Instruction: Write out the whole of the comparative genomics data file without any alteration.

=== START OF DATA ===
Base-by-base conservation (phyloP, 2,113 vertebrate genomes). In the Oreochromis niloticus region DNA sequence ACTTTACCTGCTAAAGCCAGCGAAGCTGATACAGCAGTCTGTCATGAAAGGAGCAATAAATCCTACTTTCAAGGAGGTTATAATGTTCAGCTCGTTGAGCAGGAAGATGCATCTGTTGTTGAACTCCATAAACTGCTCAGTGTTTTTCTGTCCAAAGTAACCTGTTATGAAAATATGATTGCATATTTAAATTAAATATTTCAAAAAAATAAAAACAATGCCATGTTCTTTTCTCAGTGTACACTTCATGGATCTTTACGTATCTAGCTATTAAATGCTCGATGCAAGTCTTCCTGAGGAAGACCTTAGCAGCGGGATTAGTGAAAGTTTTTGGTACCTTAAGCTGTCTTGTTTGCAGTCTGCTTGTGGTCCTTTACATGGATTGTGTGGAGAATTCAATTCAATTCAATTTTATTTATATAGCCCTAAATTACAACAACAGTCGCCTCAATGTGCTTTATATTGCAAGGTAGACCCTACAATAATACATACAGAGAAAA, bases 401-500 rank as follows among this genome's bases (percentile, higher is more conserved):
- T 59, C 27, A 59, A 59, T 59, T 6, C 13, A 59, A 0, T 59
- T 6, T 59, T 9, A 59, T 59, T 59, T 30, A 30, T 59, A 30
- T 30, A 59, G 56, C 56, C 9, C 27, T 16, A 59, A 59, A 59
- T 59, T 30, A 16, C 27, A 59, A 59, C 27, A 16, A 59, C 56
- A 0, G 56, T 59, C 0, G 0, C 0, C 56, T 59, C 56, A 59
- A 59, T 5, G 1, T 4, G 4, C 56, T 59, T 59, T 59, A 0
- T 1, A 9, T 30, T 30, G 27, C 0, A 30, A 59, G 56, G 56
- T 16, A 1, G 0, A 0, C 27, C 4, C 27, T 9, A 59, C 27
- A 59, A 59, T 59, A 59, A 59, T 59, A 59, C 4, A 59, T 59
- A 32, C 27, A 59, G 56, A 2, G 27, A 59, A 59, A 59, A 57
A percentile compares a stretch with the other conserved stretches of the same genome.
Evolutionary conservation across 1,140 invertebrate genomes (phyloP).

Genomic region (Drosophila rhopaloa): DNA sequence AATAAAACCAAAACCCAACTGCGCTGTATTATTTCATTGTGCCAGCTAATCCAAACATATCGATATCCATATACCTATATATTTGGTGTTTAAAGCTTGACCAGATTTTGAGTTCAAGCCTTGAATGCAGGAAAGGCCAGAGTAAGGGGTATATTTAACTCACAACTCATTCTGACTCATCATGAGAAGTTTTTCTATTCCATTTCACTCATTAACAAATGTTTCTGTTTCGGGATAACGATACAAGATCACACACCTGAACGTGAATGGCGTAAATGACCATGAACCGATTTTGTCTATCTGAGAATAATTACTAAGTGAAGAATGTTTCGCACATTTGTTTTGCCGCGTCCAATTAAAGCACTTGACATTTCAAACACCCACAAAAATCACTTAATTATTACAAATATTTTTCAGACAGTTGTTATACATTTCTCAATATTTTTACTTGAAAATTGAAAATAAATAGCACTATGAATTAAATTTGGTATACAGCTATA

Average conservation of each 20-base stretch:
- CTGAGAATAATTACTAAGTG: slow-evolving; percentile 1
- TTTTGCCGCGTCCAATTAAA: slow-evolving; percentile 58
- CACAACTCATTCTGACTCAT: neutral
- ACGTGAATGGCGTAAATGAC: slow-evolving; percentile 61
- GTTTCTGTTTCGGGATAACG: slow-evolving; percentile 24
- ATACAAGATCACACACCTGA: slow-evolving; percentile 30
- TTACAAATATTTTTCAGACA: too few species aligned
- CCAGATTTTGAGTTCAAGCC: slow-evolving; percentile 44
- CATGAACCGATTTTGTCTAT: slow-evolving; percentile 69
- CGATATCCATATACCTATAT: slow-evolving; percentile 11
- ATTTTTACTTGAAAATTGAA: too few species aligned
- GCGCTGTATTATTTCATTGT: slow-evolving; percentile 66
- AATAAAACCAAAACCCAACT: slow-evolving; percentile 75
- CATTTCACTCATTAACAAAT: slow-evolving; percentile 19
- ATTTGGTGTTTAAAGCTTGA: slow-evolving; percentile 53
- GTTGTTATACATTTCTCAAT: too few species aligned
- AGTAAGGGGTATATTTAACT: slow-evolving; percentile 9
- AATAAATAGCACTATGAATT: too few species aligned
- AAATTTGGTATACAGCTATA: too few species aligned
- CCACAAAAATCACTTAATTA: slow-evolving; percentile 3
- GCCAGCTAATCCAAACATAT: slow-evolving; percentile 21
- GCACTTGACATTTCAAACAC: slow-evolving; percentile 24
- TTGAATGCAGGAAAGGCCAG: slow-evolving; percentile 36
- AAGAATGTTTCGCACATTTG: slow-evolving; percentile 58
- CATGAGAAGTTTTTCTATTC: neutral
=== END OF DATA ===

Base-by-base conservation (phyloP, 2,113 vertebrate genomes). In the Oreochromis niloticus region DNA sequence ACTTTACCTGCTAAAGCCAGCGAAGCTGATACAGCAGTCTGTCATGAAAGGAGCAATAAATCCTACTTTCAAGGAGGTTATAATGTTCAGCTCGTTGAGCAGGAAGATGCATCTGTTGTTGAACTCCATAAACTGCTCAGTGTTTTTCTGTCCAAAGTAACCTGTTATGAAAATATGATTGCATATTTAAATTAAATATTTCAAAAAAATAAAAACAATGCCATGTTCTTTTCTCAGTGTACACTTCATGGATCTTTACGTATCTAGCTATTAAATGCTCGATGCAAGTCTTCCTGAGGAAGACCTTAGCAGCGGGATTAGTGAAAGTTTTTGGTACCTTAAGCTGTCTTGTTTGCAGTCTGCTTGTGGTCCTTTACATGGATTGTGTGGAGAATTCAATTCAATTCAATTTTATTTATATAGCCCTAAATTACAACAACAGTCGCCTCAATGTGCTTTATATTGCAAGGTAGACCCTACAATAATACATACAGAGAAAA, bases 401-500 rank as follows among this genome's bases (percentile, higher is more conserved):
- T 59, C 27, A 59, A 59, T 59, T 6, C 13, A 59, A 0, T 59
- T 6, T 59, T 9, A 59, T 59, T 59, T 30, A 30, T 59, A 30
- T 30, A 59, G 56, C 56, C 9, C 27, T 16, A 59, A 59, A 59
- T 59, T 30, A 16, C 27, A 59, A 59, C 27, A 16, A 59, C 56
- A 0, G 56, T 59, C 0, G 0, C 0, C 56, T 59, C 56, A 59
- A 59, T 5, G 1, T 4, G 4, C 56, T 59, T 59, T 59, A 0
- T 1, A 9, T 30, T 30, G 27, C 0, A 30, A 59, G 56, G 56
- T 16, A 1, G 0, A 0, C 27, C 4, C 27, T 9, A 59, C 27
- A 59, A 59, T 59, A 59, A 59, T 59, A 59, C 4, A 59, T 59
- A 32, C 27, A 59, G 56, A 2, G 27, A 59, A 59, A 59, A 57
A percentile compares a stretch with the other conserved stretches of the same genome.
Evolutionary conservation across 1,140 invertebrate genomes (phyloP).

Genomic region (Drosophila rhopaloa): DNA sequence AATAAAACCAAAACCCAACTGCGCTGTATTATTTCATTGTGCCAGCTAATCCAAACATATCGATATCCATATACCTATATATTTGGTGTTTAAAGCTTGACCAGATTTTGAGTTCAAGCCTTGAATGCAGGAAAGGCCAGAGTAAGGGGTATATTTAACTCACAACTCATTCTGACTCATCATGAGAAGTTTTTCTATTCCATTTCACTCATTAACAAATGTTTCTGTTTCGGGATAACGATACAAGATCACACACCTGAACGTGAATGGCGTAAATGACCATGAACCGATTTTGTCTATCTGAGAATAATTACTAAGTGAAGAATGTTTCGCACATTTGTTTTGCCGCGTCCAATTAAAGCACTTGACATTTCAAACACCCACAAAAATCACTTAATTATTACAAATATTTTTCAGACAGTTGTTATACATTTCTCAATATTTTTACTTGAAAATTGAAAATAAATAGCACTATGAATTAAATTTGGTATACAGCTATA

Average conservation of each 20-base stretch:
- CTGAGAATAATTACTAAGTG: slow-evolving; percentile 1
- TTTTGCCGCGTCCAATTAAA: slow-evolving; percentile 58
- CACAACTCATTCTGACTCAT: neutral
- ACGTGAATGGCGTAAATGAC: slow-evolving; percentile 61
- GTTTCTGTTTCGGGATAACG: slow-evolving; percentile 24
- ATACAAGATCACACACCTGA: slow-evolving; percentile 30
- TTACAAATATTTTTCAGACA: too few species aligned
- CCAGATTTTGAGTTCAAGCC: slow-evolving; percentile 44
- CATGAACCGATTTTGTCTAT: slow-evolving; percentile 69
- CGATATCCATATACCTATAT: slow-evolving; percentile 11
- ATTTTTACTTGAAAATTGAA: too few species aligned
- GCGCTGTATTATTTCATTGT: slow-evolving; percentile 66
- AATAAAACCAAAACCCAACT: slow-evolving; percentile 75
- CATTTCACTCATTAACAAAT: slow-evolving; percentile 19
- ATTTGGTGTTTAAAGCTTGA: slow-evolving; percentile 53
- GTTGTTATACATTTCTCAAT: too few species aligned
- AGTAAGGGGTATATTTAACT: slow-evolving; percentile 9
- AATAAATAGCACTATGAATT: too few species aligned
- AAATTTGGTATACAGCTATA: too few species aligned
- CCACAAAAATCACTTAATTA: slow-evolving; percentile 3
- GCCAGCTAATCCAAACATAT: slow-evolving; percentile 21
- GCACTTGACATTTCAAACAC: slow-evolving; percentile 24
- TTGAATGCAGGAAAGGCCAG: slow-evolving; percentile 36
- AAGAATGTTTCGCACATTTG: slow-evolving; percentile 58
- CATGAGAAGTTTTTCTATTC: neutral